Liberty Bicycles 2003 Grape and Wine Squeezer

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Tails from the Trails

Liberty Bicycles 2003 Grape and Wine Squeezer
September 28, 2003 St. Catharines, ON

by Steve Shikaze

Steve ShikazeThose of us who ride mountain bikes have our own community, our kindred spirits, with whom we can share our passion. We may ride once a week, or once a month, by ourselves, or in small groups, but when we're on the trails with like-minded riders, the rest of the world stands still.

The annual Grape and WIne Squeezer event is an opportunity to ride and meet with over a thousand people who share this love for the mountain bike. This event is one of the finest citizens' Mountain Bike events in Ontario, and organizers were expecting as many as 1300 entries.

Weather forecasts called for a chance of showers on race day, but we were lucky enough to have reasonably clear skies. However, with all the rain we had during the previous week, it looked like it would be a mud-fest. Course organizers re-routed some sections of the course to avoid some of the muddiest sections of single track, but everyone knew the course would be wet.

Riders were organized into 9 start waves, spaced 7 minutes apart, with the faster club riders in the first wave, and less-experienced riders in the later waves. This helped to reduce traffic as riders hit the first patches of single track a few km into the race. The first wave went off at 11:00am, and I headed off at 11:21 in the 4th of 9 waves. The course started down Ontario Street in downtown St. Catharines before turning onto some crushed gravel double track. As we raced down Ontario street, I tried to stay with the faster riders in my wave, but about 5 or 6 of them proved to be too fast, so I had to be content to stay in the second group.

Grape SqueezerThe pace was fast in these opening minutes, and before I knew it, there was a short section single track right before the dreaded Hydro Hill at about the 6km mark. By the first single track, I seemed to have fallen into a good rhythm - riding fast, but not too hard. Hydro Hill is a long, gradual climb that never seems to end. It's a dirt road with some loose gravel. By this time, we had caught up with some riders from previous wave. Some riders had chosen to walk up the long hill, but I managed to stick with a group of riders, as we fought our way to the top.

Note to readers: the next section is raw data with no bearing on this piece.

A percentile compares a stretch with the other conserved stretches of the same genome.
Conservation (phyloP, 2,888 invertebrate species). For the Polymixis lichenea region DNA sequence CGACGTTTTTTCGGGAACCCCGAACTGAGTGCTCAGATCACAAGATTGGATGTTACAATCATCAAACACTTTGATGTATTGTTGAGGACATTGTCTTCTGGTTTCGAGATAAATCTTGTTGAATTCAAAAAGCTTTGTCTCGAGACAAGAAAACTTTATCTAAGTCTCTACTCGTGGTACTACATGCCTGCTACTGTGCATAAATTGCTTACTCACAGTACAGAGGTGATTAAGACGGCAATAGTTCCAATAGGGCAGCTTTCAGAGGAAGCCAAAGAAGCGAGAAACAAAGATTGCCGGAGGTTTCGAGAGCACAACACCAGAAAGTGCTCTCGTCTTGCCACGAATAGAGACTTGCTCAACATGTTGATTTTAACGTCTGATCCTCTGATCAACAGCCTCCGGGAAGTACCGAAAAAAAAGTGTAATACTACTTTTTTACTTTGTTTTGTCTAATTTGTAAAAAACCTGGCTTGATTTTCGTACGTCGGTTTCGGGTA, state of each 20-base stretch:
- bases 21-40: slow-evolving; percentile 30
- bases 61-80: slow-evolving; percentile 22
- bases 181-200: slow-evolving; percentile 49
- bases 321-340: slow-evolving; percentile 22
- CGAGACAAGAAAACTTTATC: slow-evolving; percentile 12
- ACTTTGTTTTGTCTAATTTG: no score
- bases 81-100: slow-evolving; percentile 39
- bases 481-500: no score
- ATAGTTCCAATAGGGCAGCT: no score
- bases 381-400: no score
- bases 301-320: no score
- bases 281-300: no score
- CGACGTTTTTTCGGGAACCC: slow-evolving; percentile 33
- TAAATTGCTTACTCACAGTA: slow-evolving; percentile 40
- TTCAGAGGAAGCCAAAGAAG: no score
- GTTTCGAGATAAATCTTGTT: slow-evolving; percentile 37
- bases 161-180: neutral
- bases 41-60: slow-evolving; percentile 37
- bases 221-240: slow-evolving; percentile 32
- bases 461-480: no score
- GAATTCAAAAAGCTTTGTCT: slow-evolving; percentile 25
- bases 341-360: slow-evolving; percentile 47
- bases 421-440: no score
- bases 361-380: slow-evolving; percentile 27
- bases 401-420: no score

After Hydro Hill, there are a lot of open roads, where energy can be saved by drafting behind other riders. I was content to stay in the back of a group of a half-dozen or so riders to save energy while keeping up a good pace. The race continued with some more paved roads, some more crushed gravel double track, and some slick, muddy single track. The mud was slippery, and some riders found themselves off the path, or had their wheels slide from under them. The mud was different than the thick mud that stuck to everything in the Lake-to-Lake Classic back in June, when riders had to stop every few hundred metres to grab handfuls of mud from the wheels just so they'd spin. The mud this time was wetter, so it didn't clog the wheels. It did, however, make the gears jump in the latter half of the race.

Before I knew it, I was at the half way point, where enthusiastic volunteers were handing out bottles of water. I grabbed one, took a few big gulps, and tossed it aside.

The second half was more of the same. Open paved and dirt roads, and a memorable ride through some sweet-smelling vineyards. But the fun part was the slick single track, including a couple of quick, muddy downhills. There was also a second long hill - a long, loose-gravel hill, and by this time a lot of riders were walking. I managed to ride up while following a rider who cleared a path between riders who had dismounted.

I recognized the last few kms of the course because I had warmed up on this part of the course. This last section of crushed gravel was fun - already covered in mud, and soaking wet - splashing through puddles. Up a quick paved hill to the finish, past enthusiastic spectators yelling encouragement for the final hundred meters ... There it was - the finish line.

And that was it.

Once I crossed the finish line, a volunteer removed my transponder, and I looked for my waiting party. Unable to find them, I chatted with other riders with whom I rode for parts of the race.

We cleaned up and hung out at the Wine Festival in Montebello Park. The tokens that were a part of our registration were a nice touch. Finally, the draw prizes and awards were handed out. While I didn't win the bike again, there were quite a few lucky people who took home the prizes.

The Squeezer is a great event because it's more than the race. And the race isn't too serious, as it attracts everyone from serious club riders to intermediate guys like me, to novices. It's great to see such diversity, and to be surrounded by people with the same interest.

And it happens at a great time of year. We take our chances with the weather at the end of September, but we were fortunate this year. After a busy year of riding, the Squeezer is a great way to end the riding season, and to meet people with that same passion for the mountain bike!

Many thanks to the organizers and volunteers!

-- Steve Shikaze, Rider #367

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